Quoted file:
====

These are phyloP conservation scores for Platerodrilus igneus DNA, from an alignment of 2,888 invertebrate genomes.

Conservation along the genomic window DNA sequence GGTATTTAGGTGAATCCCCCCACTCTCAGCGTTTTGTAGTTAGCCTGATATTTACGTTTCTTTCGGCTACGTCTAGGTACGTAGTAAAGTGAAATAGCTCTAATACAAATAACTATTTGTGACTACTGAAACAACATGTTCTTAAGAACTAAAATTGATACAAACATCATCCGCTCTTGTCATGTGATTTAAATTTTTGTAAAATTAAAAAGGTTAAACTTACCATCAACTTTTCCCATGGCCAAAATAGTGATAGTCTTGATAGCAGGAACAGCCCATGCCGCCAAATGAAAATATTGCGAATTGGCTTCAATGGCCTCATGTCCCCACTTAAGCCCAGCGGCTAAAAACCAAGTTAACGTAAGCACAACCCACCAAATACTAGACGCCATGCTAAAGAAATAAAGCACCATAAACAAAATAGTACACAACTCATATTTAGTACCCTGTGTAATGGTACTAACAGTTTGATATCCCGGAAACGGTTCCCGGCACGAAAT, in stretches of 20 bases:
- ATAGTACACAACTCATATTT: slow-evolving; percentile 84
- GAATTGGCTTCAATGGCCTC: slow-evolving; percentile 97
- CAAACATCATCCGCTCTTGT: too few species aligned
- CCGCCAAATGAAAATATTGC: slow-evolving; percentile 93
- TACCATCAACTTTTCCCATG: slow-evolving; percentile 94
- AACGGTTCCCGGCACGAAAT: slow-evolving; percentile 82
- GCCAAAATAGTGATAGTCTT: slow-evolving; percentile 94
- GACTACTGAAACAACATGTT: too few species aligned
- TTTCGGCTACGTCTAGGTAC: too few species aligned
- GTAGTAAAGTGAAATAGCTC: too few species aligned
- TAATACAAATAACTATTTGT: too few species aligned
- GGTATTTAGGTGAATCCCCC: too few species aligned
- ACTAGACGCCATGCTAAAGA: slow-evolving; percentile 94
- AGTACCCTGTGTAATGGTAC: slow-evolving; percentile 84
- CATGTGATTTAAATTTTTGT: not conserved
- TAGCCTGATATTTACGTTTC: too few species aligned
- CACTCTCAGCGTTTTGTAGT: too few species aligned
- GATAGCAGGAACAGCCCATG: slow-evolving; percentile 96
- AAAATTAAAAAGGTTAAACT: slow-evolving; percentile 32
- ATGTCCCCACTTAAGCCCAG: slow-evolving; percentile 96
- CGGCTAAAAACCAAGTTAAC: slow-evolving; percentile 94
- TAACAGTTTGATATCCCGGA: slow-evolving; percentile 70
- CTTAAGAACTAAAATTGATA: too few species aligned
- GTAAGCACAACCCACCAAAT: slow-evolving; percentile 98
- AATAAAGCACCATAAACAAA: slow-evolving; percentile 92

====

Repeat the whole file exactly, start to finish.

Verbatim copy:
These are phyloP conservation scores for Platerodrilus igneus DNA, from an alignment of 2,888 invertebrate genomes.

Conservation along the genomic window DNA sequence GGTATTTAGGTGAATCCCCCCACTCTCAGCGTTTTGTAGTTAGCCTGATATTTACGTTTCTTTCGGCTACGTCTAGGTACGTAGTAAAGTGAAATAGCTCTAATACAAATAACTATTTGTGACTACTGAAACAACATGTTCTTAAGAACTAAAATTGATACAAACATCATCCGCTCTTGTCATGTGATTTAAATTTTTGTAAAATTAAAAAGGTTAAACTTACCATCAACTTTTCCCATGGCCAAAATAGTGATAGTCTTGATAGCAGGAACAGCCCATGCCGCCAAATGAAAATATTGCGAATTGGCTTCAATGGCCTCATGTCCCCACTTAAGCCCAGCGGCTAAAAACCAAGTTAACGTAAGCACAACCCACCAAATACTAGACGCCATGCTAAAGAAATAAAGCACCATAAACAAAATAGTACACAACTCATATTTAGTACCCTGTGTAATGGTACTAACAGTTTGATATCCCGGAAACGGTTCCCGGCACGAAAT, in stretches of 20 bases:
- ATAGTACACAACTCATATTT: slow-evolving; percentile 84
- GAATTGGCTTCAATGGCCTC: slow-evolving; percentile 97
- CAAACATCATCCGCTCTTGT: too few species aligned
- CCGCCAAATGAAAATATTGC: slow-evolving; percentile 93
- TACCATCAACTTTTCCCATG: slow-evolving; percentile 94
- AACGGTTCCCGGCACGAAAT: slow-evolving; percentile 82
- GCCAAAATAGTGATAGTCTT: slow-evolving; percentile 94
- GACTACTGAAACAACATGTT: too few species aligned
- TTTCGGCTACGTCTAGGTAC: too few species aligned
- GTAGTAAAGTGAAATAGCTC: too few species aligned
- TAATACAAATAACTATTTGT: too few species aligned
- GGTATTTAGGTGAATCCCCC: too few species aligned
- ACTAGACGCCATGCTAAAGA: slow-evolving; percentile 94
- AGTACCCTGTGTAATGGTAC: slow-evolving; percentile 84
- CATGTGATTTAAATTTTTGT: not conserved
- TAGCCTGATATTTACGTTTC: too few species aligned
- CACTCTCAGCGTTTTGTAGT: too few species aligned
- GATAGCAGGAACAGCCCATG: slow-evolving; percentile 96
- AAAATTAAAAAGGTTAAACT: slow-evolving; percentile 32
- ATGTCCCCACTTAAGCCCAG: slow-evolving; percentile 96
- CGGCTAAAAACCAAGTTAAC: slow-evolving; percentile 94
- TAACAGTTTGATATCCCGGA: slow-evolving; percentile 70
- CTTAAGAACTAAAATTGATA: too few species aligned
- GTAAGCACAACCCACCAAAT: slow-evolving; percentile 98
- AATAAAGCACCATAAACAAA: slow-evolving; percentile 92